capturing the unexpected

August 21, 2017  •  5 Comments

One of the things a photographer in the field learns early on is that not everything will be as one expects, and frequently, it is not.  You travel - by foot or mechanical means - to one place, with a specific plan.  You have carefully thought about the weather and environmental conditions, the time of day and light, the equipment you need, and yet, somehow, elements end up being different.  And frequently, that can be a really good thing.  I try to tell myself to be open to whatever presents itself and capture the unexpected.

People who live in the western United States, particularly mountainous areas, are familiar with the capricious nature of the weather.  Sunday's forecast wasn't too dramatic.  Not much of a chance of rain, but when the ominous, dark clouds started brewing to the east near Taos, it certainly looked like we were going to have rain.  It came in suddenly and with violent wind and driving rain. I went out onto the portal to savor the event, and to check the hummingbirds to see if they were out.  Some, as there usually are, were busy hanging on to the feeders, some were bathing in the spray.  But a small hummingbird was perched on top of an aspen branch, just sitting.  I moved slowly, wondering if I could get my camera in time to catch it.  Almost going into stasis, this bird was not going to move into the storm but instead stayed in the relative shelter of the roof eaves.  It was something I did not expect, and I darted upstairs to grab my camera with 70-200 mm lens, went outside, and the bird was still there. Using the in-camera flash, I got off about 10 shots, downloaded them into Lightroom, came back to the portal where the bird was still in its same place. This time, I was a little more prepared and managed to shoot more.  It was a treat.

Fred and I have poured over our bird books - two editions of Peterson's and one of Sibley's, and we still cannot determine what type of hummingbird it is. The givens are that this is a male and a juvenile, but being wet, it was difficult to determine the species.  It is either a black chinned or broadtailed.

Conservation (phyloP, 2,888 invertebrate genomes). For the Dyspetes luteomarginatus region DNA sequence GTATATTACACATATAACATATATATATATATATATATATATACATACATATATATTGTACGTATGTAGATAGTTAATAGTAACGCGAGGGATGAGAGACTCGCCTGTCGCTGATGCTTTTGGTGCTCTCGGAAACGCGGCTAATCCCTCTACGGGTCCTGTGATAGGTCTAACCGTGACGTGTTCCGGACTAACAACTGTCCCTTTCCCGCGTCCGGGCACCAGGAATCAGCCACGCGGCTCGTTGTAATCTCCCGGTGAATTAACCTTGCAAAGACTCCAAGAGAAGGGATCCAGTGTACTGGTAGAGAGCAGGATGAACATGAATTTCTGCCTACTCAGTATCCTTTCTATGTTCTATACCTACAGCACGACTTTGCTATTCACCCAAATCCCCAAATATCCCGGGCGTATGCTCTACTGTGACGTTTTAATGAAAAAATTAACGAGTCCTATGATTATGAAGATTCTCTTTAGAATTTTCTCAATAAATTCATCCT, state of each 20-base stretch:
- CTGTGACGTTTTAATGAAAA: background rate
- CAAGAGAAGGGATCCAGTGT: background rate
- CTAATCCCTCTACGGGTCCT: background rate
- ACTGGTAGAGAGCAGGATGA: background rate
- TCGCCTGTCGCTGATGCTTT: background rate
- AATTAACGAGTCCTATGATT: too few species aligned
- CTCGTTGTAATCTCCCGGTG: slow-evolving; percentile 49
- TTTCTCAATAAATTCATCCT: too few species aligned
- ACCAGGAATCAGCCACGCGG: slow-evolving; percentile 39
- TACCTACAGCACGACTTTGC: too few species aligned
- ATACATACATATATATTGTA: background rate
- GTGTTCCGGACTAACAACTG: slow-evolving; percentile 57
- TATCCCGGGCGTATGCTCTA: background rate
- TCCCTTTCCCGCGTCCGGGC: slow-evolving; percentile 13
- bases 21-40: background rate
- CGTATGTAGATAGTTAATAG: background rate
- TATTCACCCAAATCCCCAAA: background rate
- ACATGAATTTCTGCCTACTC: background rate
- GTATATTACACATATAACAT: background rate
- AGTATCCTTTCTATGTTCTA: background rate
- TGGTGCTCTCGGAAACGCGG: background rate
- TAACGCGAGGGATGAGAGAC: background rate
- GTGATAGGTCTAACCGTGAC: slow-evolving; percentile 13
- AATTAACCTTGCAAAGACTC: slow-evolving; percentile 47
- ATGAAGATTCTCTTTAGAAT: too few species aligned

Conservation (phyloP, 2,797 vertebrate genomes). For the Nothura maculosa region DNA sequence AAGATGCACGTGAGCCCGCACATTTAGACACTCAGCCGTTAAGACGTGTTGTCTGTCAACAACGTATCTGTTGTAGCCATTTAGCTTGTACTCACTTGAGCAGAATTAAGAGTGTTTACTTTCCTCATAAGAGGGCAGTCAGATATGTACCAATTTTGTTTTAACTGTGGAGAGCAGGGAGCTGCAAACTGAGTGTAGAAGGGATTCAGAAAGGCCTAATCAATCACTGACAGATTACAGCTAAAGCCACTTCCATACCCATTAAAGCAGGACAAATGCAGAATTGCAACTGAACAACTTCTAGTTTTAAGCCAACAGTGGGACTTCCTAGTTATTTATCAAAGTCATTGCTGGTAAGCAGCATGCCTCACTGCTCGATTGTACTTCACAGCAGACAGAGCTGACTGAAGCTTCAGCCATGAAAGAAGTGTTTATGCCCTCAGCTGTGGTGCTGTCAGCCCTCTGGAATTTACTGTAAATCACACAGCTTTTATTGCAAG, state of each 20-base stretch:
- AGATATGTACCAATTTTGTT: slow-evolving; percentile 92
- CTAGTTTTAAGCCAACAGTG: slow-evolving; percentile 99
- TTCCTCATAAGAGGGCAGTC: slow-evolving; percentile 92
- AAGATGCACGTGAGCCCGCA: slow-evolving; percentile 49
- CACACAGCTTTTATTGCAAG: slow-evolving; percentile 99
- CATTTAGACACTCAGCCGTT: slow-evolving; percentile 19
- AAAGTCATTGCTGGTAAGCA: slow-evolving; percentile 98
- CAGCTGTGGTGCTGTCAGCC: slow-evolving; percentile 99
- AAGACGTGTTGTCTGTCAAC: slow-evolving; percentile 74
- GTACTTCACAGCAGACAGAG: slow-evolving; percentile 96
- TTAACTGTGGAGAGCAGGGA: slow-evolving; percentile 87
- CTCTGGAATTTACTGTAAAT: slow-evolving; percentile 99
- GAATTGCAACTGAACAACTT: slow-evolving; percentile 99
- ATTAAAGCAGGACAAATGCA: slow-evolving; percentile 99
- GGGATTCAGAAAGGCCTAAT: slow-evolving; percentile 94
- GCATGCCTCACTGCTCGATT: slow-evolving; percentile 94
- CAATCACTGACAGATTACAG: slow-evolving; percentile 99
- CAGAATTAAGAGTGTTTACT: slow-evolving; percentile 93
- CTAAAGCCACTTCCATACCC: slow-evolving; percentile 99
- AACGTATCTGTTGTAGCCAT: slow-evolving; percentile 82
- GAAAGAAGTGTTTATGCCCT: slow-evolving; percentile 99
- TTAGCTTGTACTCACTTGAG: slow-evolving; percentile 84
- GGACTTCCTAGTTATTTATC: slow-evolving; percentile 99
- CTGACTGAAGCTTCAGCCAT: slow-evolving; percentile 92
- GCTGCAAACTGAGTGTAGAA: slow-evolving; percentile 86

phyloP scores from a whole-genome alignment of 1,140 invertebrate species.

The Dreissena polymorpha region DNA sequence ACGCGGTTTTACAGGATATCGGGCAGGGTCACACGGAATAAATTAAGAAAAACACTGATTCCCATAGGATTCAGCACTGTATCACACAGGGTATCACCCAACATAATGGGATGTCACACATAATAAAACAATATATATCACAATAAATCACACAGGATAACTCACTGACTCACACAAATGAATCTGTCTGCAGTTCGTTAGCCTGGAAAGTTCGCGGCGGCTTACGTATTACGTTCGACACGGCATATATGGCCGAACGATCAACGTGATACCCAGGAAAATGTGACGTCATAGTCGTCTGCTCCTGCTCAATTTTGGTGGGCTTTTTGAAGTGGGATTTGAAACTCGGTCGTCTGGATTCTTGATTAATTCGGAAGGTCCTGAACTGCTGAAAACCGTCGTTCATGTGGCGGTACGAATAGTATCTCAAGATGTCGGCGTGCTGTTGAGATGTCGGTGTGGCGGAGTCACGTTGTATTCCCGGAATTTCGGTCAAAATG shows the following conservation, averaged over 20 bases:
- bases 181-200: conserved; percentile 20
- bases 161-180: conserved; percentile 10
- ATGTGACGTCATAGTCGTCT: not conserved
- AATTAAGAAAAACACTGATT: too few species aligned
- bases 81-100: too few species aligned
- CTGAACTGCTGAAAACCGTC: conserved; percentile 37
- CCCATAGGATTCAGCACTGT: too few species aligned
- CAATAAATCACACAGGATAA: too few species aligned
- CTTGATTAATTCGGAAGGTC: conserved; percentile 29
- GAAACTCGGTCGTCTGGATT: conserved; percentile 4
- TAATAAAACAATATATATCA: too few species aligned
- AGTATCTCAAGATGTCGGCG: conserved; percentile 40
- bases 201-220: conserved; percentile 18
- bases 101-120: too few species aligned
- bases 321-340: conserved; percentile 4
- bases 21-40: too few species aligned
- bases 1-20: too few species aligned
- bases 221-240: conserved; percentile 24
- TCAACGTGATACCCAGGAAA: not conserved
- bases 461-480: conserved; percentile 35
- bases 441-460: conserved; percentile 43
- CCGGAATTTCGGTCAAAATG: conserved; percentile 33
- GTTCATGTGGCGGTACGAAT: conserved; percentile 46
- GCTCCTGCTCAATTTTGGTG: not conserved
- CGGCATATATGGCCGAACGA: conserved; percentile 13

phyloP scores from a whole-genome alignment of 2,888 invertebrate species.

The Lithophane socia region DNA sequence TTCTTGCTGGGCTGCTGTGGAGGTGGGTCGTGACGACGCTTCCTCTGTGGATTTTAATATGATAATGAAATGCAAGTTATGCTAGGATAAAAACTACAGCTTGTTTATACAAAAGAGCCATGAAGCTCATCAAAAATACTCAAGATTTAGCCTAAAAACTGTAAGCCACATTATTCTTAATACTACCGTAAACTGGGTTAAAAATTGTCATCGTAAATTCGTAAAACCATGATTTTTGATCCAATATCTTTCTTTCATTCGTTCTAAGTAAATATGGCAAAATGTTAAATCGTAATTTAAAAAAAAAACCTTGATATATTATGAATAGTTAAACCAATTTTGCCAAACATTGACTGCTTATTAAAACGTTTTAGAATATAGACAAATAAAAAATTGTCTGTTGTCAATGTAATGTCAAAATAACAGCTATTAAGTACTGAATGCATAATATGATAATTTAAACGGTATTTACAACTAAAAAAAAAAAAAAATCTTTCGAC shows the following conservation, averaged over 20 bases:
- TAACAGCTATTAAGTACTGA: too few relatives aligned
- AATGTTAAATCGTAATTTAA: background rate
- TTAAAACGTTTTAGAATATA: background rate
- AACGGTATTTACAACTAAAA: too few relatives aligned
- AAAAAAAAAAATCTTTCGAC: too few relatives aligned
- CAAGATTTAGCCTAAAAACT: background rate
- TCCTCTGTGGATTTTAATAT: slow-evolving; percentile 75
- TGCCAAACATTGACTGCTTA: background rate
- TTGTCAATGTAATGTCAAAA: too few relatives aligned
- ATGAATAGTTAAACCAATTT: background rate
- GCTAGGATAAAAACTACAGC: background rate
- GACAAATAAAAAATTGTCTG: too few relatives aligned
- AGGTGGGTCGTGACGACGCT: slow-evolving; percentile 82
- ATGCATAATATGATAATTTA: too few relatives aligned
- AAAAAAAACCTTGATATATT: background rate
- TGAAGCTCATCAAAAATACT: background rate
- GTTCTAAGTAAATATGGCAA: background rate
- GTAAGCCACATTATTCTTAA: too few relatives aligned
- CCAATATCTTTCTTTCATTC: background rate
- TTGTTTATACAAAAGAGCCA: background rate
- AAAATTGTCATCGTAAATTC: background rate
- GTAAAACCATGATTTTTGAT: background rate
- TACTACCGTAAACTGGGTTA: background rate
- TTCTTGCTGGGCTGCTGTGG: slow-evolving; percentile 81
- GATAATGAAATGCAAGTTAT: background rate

hummingbird in rain 4hummingbird in rain 4


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The white stripes to the right of the bird are drops of rain.

hummingbird in rain 2hummingbird in rain 2  


This guy is starting to nap!

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I hope that during your photographic sojourns this week, whether they involve the solar eclipse or not, offer the unexpected!

until next Monday,


a passion for the image@


Elida Hanson-Finelli(non-registered)
Thank you Daryl for the thrilling close up of these gems of nature. Your photos are always a meditation for me and reminder of the intimate beauty that surrounds us! Thanks. elida
What a smart little guy to stay under the eaves and take a nap. Beautiful, just beautiful whatever the "brand" may be.
Amazing photos. You have the patience of Job! The rain drops were just icing on the cake. Thank you for sharing your experiences and beautiful photography. We watched the eclipse on the NASA website. It got dark and rainy looking here because of the eclipse. I kept the dog inside, as he usually is, but the chickens didn't go to roost as I expected, with the exception of one of the baby chicks, who jumped onto a board, roosting, as if he was all grown up. They didn't go back into the coop as I thought they might.
Love your posts!
Steve Immel(non-registered)
You are such an avid observer of the nature around you. To be as engaged by fleeting events as you are is a gift. These shots of the hummingbird are priceless, black chinned or broadtailed. How much of a role did the on-camera flash play do you think?
I enjoyed this post Daryl. Lovely sentiments and excellent photos of this little guy.
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